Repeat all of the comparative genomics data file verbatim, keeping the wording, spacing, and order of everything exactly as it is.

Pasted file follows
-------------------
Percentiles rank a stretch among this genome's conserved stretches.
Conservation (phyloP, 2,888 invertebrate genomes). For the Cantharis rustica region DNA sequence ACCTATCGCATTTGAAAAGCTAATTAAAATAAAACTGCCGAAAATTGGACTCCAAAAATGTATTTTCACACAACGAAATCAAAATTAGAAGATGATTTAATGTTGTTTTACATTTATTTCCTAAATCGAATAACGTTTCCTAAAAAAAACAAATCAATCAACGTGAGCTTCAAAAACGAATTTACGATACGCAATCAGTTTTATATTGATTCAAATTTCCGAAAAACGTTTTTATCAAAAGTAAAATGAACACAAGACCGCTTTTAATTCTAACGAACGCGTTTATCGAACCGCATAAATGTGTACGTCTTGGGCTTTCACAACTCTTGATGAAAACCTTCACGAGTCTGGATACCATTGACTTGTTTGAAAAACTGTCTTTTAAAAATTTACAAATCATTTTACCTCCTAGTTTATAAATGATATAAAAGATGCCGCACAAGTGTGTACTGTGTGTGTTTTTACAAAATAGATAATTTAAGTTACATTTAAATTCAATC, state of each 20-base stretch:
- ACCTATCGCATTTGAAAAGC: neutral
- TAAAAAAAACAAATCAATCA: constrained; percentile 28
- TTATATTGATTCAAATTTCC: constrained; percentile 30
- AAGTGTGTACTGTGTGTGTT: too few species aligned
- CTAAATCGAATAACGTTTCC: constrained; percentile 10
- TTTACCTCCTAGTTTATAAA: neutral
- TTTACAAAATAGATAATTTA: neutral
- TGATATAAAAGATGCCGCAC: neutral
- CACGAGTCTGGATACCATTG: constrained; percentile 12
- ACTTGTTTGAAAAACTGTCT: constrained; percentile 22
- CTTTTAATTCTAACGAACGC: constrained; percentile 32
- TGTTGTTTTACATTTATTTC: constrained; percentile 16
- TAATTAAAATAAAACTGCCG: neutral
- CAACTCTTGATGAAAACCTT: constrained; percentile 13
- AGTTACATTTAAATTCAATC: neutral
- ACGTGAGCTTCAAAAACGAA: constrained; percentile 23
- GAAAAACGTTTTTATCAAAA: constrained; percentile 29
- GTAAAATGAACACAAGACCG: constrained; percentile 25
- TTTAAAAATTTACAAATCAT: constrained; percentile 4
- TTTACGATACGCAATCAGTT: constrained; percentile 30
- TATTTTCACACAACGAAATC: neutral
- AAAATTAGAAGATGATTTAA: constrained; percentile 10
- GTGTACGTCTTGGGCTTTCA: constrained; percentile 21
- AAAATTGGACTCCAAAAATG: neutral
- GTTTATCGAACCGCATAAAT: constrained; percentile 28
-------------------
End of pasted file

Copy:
Percentiles rank a stretch among this genome's conserved stretches.
Conservation (phyloP, 2,888 invertebrate genomes). For the Cantharis rustica region DNA sequence ACCTATCGCATTTGAAAAGCTAATTAAAATAAAACTGCCGAAAATTGGACTCCAAAAATGTATTTTCACACAACGAAATCAAAATTAGAAGATGATTTAATGTTGTTTTACATTTATTTCCTAAATCGAATAACGTTTCCTAAAAAAAACAAATCAATCAACGTGAGCTTCAAAAACGAATTTACGATACGCAATCAGTTTTATATTGATTCAAATTTCCGAAAAACGTTTTTATCAAAAGTAAAATGAACACAAGACCGCTTTTAATTCTAACGAACGCGTTTATCGAACCGCATAAATGTGTACGTCTTGGGCTTTCACAACTCTTGATGAAAACCTTCACGAGTCTGGATACCATTGACTTGTTTGAAAAACTGTCTTTTAAAAATTTACAAATCATTTTACCTCCTAGTTTATAAATGATATAAAAGATGCCGCACAAGTGTGTACTGTGTGTGTTTTTACAAAATAGATAATTTAAGTTACATTTAAATTCAATC, state of each 20-base stretch:
- ACCTATCGCATTTGAAAAGC: neutral
- TAAAAAAAACAAATCAATCA: constrained; percentile 28
- TTATATTGATTCAAATTTCC: constrained; percentile 30
- AAGTGTGTACTGTGTGTGTT: too few species aligned
- CTAAATCGAATAACGTTTCC: constrained; percentile 10
- TTTACCTCCTAGTTTATAAA: neutral
- TTTACAAAATAGATAATTTA: neutral
- TGATATAAAAGATGCCGCAC: neutral
- CACGAGTCTGGATACCATTG: constrained; percentile 12
- ACTTGTTTGAAAAACTGTCT: constrained; percentile 22
- CTTTTAATTCTAACGAACGC: constrained; percentile 32
- TGTTGTTTTACATTTATTTC: constrained; percentile 16
- TAATTAAAATAAAACTGCCG: neutral
- CAACTCTTGATGAAAACCTT: constrained; percentile 13
- AGTTACATTTAAATTCAATC: neutral
- ACGTGAGCTTCAAAAACGAA: constrained; percentile 23
- GAAAAACGTTTTTATCAAAA: constrained; percentile 29
- GTAAAATGAACACAAGACCG: constrained; percentile 25
- TTTAAAAATTTACAAATCAT: constrained; percentile 4
- TTTACGATACGCAATCAGTT: constrained; percentile 30
- TATTTTCACACAACGAAATC: neutral
- AAAATTAGAAGATGATTTAA: constrained; percentile 10
- GTGTACGTCTTGGGCTTTCA: constrained; percentile 21
- AAAATTGGACTCCAAAAATG: neutral
- GTTTATCGAACCGCATAAAT: constrained; percentile 28